10 October 2007

Going with the Grain

We have ignored the warnings about climate change in spite of floods, the total dislocation of our seasons, and undeniable impacts on familiar wildlife species. This autumn we are, for the first time, seeing major increases in prices of the very staple foods we rely on to exist. Will this persuade us to change our lifestyles?

It is a curious fact of life that the staple starchy foods of the most developed societies are grains. And an increasingly important one, as many of these grains are now being used to produce biofuels. As Rob Hopkins, founder of the Transition Towns movement in the UK said recently at a conference I was at, biofuels offer us the unattractive future of starving to death in a traffic jam. This future may be closer than we thought.

The first nation to experience a threat to their national staple have been the Italians, facing 30 per cent increases in the price of pasta as a result of an international shortage of the durum wheat used to make it, 40 per cent of which is imported. Italians have relied on imports from overseas, especially Canada, but the Canadians are putting their own needs first, or selling grain to the North American biofuels industry instead.

Last year the price of our national staple, bread, rose as a result of drought in Australia. This year's bizarre weather patterns have also affected wheat harvests. The National Association of British and Irish Millers (yes there is such a thing!) documents increases in wheat prices and predicts further increases this autumn. An all-time high of £190 per tonne was reached in August, with increases to £192 predicted for next month, some £90 per tonne higher than the equivalent period last year.

I'd like to feel smug about this and say that relying on my local community-supported agriculture farm, which is a short walk away, has insulated me against the vagaries of the global capitalist food distribution system. The problem is that while the theory of that is fine--closed loops, self-provisioning, minimal foods miles and so on--virtue is no insurance against climate change. First we had drought, then we had floods and all year we have had a plague of slugs. The potato blight has been something biblical.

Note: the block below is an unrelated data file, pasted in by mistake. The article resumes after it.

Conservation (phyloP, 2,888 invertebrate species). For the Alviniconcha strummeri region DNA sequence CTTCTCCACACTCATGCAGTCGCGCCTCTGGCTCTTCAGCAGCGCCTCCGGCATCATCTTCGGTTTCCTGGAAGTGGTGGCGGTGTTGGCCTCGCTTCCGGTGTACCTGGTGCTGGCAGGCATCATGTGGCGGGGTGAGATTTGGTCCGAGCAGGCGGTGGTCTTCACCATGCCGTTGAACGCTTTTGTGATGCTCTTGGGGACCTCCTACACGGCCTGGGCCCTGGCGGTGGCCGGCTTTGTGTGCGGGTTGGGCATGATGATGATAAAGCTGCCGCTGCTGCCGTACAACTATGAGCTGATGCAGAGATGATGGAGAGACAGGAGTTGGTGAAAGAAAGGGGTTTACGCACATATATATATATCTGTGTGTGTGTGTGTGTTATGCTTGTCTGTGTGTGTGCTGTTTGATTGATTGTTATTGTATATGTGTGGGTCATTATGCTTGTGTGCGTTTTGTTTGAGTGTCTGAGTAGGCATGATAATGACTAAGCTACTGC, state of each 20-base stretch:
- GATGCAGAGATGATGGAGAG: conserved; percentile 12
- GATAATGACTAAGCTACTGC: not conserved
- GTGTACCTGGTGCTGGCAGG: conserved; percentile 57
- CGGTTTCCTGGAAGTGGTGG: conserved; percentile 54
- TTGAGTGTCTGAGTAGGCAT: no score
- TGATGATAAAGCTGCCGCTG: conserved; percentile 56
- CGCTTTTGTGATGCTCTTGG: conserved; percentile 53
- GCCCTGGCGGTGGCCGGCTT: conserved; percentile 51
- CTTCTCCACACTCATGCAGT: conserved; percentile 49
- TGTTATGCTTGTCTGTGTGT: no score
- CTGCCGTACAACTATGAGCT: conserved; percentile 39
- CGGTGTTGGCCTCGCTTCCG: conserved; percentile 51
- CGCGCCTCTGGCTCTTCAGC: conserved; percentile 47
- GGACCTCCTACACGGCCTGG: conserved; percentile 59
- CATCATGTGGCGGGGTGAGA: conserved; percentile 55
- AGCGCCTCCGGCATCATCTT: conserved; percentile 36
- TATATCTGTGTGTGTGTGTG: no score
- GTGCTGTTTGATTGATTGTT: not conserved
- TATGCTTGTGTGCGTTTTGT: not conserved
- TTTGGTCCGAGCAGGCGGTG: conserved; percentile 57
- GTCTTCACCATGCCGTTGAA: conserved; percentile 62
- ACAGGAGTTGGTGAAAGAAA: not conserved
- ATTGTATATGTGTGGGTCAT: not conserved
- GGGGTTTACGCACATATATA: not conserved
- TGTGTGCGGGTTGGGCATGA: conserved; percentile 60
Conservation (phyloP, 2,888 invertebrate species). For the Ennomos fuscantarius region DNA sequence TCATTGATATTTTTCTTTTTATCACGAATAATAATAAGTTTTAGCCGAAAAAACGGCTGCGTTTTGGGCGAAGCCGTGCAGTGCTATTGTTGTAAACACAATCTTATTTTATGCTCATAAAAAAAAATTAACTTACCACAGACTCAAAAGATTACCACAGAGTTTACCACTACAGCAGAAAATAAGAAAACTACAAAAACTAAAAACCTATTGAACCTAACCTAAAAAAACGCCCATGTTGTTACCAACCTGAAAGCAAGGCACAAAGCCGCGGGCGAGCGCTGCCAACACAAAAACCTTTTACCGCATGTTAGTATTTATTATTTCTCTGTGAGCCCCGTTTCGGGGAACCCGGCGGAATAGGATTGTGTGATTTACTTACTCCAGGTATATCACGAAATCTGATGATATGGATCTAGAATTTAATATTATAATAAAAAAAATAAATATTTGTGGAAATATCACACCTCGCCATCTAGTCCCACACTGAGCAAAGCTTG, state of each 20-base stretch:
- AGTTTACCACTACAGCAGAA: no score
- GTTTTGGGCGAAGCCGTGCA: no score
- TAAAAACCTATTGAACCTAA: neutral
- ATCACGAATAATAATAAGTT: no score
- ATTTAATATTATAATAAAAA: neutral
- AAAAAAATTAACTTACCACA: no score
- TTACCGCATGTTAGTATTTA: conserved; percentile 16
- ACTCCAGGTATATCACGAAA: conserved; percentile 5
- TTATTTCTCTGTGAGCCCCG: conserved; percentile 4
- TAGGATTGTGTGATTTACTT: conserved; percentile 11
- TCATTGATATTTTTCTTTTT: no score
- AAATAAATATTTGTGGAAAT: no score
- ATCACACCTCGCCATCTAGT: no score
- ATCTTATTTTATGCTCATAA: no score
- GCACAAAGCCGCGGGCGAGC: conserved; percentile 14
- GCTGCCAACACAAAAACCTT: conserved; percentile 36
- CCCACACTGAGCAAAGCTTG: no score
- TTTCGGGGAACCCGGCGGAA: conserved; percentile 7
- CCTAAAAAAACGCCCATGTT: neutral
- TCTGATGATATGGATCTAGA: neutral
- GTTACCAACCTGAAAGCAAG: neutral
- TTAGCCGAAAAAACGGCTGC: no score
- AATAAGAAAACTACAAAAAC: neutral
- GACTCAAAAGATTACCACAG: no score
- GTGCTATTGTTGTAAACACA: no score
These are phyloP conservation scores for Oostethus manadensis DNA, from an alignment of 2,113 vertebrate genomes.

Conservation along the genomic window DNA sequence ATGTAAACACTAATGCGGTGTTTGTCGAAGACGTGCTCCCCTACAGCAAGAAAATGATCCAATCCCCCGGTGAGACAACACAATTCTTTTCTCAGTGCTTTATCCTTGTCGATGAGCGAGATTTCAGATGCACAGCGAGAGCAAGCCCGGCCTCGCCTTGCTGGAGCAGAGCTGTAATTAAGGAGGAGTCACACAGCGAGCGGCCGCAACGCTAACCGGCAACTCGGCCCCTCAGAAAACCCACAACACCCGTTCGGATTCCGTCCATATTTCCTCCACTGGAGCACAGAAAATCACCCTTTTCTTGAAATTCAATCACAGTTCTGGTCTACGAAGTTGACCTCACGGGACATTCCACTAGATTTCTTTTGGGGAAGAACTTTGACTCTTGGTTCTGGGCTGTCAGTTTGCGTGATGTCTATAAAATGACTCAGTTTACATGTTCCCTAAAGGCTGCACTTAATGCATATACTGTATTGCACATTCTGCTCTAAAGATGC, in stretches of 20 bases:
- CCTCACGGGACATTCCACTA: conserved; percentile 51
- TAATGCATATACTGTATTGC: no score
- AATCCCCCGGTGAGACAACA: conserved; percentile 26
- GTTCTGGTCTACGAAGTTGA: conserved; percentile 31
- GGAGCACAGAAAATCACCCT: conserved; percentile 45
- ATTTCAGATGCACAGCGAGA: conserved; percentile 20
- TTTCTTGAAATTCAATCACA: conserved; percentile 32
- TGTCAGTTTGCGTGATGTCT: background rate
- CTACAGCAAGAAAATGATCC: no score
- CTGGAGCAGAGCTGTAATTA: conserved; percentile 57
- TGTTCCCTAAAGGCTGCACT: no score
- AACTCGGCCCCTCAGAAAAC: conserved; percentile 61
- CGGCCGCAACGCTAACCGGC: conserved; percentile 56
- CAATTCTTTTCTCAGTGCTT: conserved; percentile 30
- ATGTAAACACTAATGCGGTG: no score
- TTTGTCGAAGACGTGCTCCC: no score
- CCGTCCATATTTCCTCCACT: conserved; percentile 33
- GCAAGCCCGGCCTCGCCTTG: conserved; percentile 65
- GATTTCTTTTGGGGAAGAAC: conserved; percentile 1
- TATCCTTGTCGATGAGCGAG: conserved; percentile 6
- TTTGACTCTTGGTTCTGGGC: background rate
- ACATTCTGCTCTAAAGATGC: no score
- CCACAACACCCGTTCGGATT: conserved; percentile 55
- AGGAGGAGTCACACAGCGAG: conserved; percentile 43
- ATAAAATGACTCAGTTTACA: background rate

In terms of national policy I would still feel considerably more confident if we were not so reliant on one foreign breadbasket or another to dispatch laden trucks over increasingly long distances to provide us with the staff of life. I wonder how long we will be waiting for a national Food Czar to be appointed.


  1. But isn't it true there is enough land to feed us all if we go veggie?

    Surely the issue is about ensuring biofuels don't do the bad things like destroy rainforests?

  2. I'm not sure about this veggie thing. Does it apply in the northern hemisphere? Can we manage without dung? I haven't seen the research. We certainly won't be eating rice and lentils and turnips could get rather tedious through the winter months.

    As far as biofuels go I think we should be concentrating on closing loops on individual farms. Using farm waste to make ethanol would be the obvious solution; or using dung to make methane.

    A few years ago I had an idea to funnel CO2 from power stations through long plastic tunnels filled with algae. I heard this morning on the radio that somebody has done this and found a way to turn the algae into biofuels. I'm not really a believer in technofixes but neat closed-loop solutions like that have an appeal, so long as the energy input is low.